When President Bush announced the plan he said that it was “not intended to take over the free market but to preserve it.” Sure, then why buy into the banks when the purpose is to, in the words of Paulson, “give the banks money to stabilize the financial system and loosen the tight credit market.” Wouldn't it have been just as effective to loan the banks the money?

After the government gets away with this it won't stop at banks. What other industries will be called into Paulsen's office and given the choice of "doing what's right for the national economy" or...what? Anything is possible.

If Bush can do this, what would a socialist like Barack Obama do in the name of this emergency, especially if he is joined with a Democrat controlled congress and senate?

One shudders to contemplate it.

1 comment:

Steve Covello said...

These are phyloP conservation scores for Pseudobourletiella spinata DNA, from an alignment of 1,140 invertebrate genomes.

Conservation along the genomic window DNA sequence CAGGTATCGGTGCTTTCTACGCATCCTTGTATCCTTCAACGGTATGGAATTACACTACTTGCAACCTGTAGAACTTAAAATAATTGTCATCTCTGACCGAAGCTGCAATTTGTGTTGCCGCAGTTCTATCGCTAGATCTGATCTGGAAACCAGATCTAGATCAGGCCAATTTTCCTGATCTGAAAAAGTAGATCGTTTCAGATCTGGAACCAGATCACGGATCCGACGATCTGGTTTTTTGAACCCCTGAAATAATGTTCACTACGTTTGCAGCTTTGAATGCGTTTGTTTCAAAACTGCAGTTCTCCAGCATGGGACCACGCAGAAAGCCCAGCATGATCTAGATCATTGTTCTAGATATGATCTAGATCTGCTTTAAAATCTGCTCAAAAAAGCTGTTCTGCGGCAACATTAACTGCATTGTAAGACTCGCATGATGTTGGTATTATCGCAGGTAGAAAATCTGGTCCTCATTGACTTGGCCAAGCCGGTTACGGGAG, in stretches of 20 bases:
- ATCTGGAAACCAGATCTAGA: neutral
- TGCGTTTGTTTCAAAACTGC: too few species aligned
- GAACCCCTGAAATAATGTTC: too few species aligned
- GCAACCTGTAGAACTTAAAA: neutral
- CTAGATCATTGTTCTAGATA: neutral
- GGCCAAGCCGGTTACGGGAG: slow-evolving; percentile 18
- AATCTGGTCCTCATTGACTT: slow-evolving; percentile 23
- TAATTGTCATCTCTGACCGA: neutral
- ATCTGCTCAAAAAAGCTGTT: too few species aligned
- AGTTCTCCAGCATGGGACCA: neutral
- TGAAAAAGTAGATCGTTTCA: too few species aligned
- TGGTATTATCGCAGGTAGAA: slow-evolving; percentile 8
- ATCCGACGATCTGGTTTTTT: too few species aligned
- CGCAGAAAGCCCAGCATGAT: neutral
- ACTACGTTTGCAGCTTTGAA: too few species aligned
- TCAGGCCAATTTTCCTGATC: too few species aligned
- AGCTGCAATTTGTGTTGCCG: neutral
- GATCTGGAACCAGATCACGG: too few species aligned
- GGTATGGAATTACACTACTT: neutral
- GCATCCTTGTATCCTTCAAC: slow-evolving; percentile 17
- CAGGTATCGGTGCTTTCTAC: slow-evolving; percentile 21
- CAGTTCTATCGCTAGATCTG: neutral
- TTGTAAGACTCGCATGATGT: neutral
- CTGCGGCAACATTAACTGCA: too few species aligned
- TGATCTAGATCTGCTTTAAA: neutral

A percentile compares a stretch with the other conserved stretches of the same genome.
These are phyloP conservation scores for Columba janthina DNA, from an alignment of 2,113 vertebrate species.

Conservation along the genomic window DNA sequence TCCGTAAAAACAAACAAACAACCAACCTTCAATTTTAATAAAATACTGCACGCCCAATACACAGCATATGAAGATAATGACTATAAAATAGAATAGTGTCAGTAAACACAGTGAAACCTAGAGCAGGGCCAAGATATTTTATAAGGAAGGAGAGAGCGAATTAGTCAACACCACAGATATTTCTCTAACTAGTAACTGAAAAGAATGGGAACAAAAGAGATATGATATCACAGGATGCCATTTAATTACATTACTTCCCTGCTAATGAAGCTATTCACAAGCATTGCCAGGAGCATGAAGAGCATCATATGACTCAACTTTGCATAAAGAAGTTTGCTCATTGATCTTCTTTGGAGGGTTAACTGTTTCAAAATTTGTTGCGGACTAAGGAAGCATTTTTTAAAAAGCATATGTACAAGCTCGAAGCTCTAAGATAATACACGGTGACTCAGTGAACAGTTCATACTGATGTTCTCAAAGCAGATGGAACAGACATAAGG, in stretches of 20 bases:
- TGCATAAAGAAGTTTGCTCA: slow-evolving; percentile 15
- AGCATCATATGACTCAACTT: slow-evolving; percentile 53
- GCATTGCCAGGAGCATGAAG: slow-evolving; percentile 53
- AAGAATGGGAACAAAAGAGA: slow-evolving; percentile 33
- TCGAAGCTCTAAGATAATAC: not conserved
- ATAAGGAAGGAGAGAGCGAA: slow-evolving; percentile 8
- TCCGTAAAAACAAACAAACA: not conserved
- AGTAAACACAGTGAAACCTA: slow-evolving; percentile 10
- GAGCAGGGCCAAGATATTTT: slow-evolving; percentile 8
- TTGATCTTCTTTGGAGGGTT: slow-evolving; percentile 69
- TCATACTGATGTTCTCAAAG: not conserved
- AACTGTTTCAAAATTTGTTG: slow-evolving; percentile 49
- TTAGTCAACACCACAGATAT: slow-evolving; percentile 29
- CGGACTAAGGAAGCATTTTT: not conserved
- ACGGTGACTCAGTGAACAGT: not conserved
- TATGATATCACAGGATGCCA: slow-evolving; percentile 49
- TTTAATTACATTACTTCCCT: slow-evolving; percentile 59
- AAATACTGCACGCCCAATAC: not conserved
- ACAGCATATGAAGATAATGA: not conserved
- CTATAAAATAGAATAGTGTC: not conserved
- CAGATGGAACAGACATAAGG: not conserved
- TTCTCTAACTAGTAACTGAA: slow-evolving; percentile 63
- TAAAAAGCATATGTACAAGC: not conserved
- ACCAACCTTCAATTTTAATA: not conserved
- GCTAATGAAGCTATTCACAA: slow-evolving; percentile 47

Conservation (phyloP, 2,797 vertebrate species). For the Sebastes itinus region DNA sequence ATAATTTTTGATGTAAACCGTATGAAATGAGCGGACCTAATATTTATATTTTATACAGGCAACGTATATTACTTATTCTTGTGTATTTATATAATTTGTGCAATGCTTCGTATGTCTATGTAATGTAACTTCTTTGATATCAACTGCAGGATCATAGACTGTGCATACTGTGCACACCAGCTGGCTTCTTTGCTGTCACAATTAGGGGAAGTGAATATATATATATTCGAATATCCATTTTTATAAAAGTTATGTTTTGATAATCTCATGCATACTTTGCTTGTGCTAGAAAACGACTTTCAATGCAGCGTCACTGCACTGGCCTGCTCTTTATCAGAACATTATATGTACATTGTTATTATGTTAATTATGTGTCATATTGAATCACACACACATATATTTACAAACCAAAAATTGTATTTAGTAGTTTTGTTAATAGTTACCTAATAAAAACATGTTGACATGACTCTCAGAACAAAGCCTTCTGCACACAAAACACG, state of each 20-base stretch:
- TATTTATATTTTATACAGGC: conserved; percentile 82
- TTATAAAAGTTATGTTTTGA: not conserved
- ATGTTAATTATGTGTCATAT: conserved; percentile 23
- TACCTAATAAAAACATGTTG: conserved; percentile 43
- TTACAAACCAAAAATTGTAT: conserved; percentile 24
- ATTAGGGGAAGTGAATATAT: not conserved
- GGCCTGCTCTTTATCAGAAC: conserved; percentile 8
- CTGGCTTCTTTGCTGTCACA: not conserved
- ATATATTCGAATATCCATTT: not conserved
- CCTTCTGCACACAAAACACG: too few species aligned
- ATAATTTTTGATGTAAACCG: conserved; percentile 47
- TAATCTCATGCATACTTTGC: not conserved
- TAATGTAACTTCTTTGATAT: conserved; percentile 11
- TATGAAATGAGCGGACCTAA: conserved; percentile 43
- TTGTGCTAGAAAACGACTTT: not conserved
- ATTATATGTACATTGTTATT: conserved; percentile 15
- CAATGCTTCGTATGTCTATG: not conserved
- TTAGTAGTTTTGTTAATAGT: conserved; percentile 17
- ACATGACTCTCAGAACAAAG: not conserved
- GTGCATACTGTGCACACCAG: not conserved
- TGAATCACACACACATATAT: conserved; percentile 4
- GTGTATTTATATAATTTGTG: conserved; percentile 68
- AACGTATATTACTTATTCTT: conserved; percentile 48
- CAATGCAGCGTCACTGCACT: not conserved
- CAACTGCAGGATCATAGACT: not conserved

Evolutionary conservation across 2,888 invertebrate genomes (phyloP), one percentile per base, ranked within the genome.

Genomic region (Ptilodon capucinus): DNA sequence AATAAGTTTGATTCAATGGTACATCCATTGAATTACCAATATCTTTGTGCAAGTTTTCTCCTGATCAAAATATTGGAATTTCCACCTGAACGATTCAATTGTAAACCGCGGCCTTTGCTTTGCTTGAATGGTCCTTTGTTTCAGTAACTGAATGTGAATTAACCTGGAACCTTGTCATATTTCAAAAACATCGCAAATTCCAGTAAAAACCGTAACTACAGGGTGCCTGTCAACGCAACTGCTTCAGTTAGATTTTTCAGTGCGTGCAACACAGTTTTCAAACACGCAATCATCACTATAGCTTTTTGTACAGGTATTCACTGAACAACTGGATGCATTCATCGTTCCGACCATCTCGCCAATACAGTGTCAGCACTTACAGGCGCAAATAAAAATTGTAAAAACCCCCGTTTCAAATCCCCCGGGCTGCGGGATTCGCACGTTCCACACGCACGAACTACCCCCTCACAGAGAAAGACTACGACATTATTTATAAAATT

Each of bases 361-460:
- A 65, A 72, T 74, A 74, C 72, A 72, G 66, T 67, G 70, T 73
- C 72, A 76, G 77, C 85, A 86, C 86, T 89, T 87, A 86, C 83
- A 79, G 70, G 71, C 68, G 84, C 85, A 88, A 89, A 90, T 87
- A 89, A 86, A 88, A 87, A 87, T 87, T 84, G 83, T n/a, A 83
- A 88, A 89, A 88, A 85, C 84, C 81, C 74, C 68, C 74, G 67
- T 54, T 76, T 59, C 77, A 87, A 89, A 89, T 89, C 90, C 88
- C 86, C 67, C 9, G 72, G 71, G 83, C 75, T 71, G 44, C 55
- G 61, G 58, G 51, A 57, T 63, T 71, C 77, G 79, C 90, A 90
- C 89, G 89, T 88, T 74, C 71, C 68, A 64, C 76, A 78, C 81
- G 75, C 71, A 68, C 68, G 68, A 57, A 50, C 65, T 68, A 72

You are factually correct, but you only tell half the story. The Clinton legislation you are referring to - the Commodities Modernization Act of 1999 - was a Republican sponsored bill, first of all. Second, the implication you make that ALL banks who made subprime loans were FORCED into doing so is incorrect - there were many banks that made those loans that were in no way forced to, and did so because there was profit to be made while hedging their risk through Credit Default Swaps. Third, you cannot point to loans made in 1977 or even 1987 or 1997 as the cause of today's financial collapse. While easy credit and subprime loans skyrocketed post Internet bubble, it is not as if there had been a filibuster-proof, veto-proof Congress that could've changed all of this if they wanted to. While many politicians may have warned of this coming crisis years ago, no one - neither Republican or Dem - had the balls to introduce legislation, or to urge Mr. Bush to provide leadership to change the situation before it became a problem. I believe that inaction is tantamount to agreement that, so long as there is profit to be made, then let sleeping dogs lie. Well the dogs have awakened, and there is EQUAL blame to go around. There was greed, denial and complicity perpetrated by both private and public individuals. Perhaps, as this quasi-socialistic act will "stench" all those involved enough to remind them of their indiscretions, I am, frankly, OK with it, for now.